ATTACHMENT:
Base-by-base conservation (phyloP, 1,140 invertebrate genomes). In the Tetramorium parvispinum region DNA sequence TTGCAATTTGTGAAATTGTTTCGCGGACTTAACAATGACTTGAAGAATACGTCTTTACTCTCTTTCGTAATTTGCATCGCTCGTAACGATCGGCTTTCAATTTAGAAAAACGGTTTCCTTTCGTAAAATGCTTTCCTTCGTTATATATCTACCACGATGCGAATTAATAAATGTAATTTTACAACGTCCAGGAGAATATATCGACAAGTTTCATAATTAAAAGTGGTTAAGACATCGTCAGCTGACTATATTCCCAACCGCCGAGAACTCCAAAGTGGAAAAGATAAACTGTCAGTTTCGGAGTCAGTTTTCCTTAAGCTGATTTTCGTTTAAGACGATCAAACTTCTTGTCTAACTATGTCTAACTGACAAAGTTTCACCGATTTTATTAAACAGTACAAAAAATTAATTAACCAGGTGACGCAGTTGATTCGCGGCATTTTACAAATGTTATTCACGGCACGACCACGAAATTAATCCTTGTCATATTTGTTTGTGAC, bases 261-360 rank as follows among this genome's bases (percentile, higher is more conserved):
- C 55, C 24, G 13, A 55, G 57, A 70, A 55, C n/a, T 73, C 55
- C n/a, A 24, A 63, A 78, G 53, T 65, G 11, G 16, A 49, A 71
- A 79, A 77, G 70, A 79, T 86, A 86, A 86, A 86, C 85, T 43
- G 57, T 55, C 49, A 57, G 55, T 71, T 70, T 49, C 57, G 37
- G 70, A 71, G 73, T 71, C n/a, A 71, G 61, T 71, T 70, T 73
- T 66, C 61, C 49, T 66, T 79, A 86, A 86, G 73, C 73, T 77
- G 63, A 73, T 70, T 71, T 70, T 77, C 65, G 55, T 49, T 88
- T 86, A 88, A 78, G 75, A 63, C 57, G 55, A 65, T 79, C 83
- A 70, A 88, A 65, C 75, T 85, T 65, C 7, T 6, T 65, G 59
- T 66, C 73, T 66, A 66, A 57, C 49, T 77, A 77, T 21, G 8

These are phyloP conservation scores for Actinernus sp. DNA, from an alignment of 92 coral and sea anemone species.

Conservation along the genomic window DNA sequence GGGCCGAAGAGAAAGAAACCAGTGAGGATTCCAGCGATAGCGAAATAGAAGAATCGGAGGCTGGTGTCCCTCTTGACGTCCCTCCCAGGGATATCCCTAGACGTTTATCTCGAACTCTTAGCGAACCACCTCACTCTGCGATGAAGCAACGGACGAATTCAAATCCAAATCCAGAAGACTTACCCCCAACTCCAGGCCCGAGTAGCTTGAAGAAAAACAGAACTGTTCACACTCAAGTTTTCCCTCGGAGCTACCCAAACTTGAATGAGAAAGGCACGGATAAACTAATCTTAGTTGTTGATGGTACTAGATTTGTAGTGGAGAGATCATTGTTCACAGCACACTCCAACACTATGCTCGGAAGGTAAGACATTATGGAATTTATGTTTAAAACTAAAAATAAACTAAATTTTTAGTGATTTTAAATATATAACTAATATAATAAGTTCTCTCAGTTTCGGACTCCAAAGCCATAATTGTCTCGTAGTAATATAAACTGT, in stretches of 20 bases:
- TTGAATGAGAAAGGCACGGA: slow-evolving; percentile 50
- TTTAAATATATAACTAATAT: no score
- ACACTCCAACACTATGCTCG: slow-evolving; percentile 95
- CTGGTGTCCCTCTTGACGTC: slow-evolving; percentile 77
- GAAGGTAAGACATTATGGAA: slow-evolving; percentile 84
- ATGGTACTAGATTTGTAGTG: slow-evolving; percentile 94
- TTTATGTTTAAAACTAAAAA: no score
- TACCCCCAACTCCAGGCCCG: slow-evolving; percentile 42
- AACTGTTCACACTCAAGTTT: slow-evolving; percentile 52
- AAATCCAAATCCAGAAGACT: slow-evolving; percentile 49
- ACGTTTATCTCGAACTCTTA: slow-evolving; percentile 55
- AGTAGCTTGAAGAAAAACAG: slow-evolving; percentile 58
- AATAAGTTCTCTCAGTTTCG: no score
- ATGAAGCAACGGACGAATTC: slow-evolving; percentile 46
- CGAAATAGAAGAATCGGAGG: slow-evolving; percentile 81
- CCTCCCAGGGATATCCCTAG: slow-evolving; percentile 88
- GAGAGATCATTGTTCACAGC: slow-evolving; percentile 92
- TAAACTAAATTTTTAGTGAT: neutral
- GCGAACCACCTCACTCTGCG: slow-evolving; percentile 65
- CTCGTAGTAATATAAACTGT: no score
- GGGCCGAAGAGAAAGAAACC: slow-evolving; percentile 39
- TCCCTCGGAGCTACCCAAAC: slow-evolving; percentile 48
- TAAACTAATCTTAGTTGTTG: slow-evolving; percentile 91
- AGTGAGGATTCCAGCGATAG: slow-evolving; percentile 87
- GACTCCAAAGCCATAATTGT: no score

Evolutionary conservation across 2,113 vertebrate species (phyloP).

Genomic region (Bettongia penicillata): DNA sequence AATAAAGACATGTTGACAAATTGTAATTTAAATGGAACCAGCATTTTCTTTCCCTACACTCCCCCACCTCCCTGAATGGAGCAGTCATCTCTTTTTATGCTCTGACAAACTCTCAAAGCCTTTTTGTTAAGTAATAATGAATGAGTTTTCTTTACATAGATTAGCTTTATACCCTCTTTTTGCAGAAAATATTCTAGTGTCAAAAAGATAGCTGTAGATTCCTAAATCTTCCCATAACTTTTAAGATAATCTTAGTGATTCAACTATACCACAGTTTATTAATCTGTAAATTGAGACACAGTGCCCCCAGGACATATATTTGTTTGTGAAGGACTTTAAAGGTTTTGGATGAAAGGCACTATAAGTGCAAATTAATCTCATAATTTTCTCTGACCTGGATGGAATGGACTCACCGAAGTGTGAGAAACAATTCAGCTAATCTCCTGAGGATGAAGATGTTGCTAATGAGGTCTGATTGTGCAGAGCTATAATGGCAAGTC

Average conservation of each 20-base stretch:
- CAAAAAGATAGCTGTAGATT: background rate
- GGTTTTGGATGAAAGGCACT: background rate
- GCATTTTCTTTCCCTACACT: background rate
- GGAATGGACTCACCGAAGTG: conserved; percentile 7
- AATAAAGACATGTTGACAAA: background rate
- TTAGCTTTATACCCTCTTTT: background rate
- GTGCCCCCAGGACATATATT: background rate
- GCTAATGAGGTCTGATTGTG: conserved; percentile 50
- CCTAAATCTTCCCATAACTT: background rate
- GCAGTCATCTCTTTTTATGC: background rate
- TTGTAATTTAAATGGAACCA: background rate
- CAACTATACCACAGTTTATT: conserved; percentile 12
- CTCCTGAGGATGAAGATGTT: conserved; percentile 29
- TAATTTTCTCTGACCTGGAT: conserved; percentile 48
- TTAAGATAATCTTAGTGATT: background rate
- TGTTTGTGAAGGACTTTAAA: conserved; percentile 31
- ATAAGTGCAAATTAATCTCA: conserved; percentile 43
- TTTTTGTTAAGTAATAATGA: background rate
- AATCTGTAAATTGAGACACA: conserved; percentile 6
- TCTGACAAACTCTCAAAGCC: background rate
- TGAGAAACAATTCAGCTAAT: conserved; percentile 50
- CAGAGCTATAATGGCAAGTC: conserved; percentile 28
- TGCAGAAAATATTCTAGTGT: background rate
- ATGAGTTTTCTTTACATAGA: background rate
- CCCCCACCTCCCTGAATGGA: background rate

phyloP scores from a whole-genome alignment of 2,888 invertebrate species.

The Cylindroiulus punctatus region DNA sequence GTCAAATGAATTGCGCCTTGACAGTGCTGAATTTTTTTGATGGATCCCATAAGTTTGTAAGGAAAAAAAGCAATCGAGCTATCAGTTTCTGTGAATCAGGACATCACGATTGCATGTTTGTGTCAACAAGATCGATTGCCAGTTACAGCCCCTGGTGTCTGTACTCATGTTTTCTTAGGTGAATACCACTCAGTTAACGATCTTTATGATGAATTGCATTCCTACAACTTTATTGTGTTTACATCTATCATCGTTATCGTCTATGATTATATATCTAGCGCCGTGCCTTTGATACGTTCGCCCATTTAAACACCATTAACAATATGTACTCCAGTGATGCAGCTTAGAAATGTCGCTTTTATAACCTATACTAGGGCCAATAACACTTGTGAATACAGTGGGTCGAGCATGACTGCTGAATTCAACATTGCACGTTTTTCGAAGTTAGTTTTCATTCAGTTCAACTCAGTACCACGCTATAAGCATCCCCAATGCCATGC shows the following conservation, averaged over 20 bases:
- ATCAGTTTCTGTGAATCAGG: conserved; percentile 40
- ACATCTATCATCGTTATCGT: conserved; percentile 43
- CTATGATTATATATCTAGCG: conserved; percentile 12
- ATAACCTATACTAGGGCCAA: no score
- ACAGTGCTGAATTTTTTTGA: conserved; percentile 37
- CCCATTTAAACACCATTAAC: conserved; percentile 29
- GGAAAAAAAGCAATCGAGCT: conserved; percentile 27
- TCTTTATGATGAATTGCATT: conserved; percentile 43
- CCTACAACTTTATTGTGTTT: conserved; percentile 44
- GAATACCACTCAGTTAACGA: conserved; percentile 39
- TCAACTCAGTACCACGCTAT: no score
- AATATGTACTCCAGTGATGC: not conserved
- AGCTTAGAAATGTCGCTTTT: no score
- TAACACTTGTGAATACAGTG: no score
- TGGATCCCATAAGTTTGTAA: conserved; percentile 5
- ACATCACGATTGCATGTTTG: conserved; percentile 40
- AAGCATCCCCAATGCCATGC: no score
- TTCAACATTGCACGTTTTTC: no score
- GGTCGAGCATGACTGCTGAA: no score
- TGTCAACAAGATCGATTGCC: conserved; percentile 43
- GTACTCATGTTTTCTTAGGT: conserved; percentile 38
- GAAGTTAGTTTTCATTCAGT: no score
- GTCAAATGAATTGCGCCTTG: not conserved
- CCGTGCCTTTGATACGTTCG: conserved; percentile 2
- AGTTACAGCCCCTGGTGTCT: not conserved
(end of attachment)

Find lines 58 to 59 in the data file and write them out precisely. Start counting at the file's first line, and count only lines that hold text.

- ATAAGTGCAAATTAATCTCA: conserved; percentile 43
- TTTTTGTTAAGTAATAATGA: background rate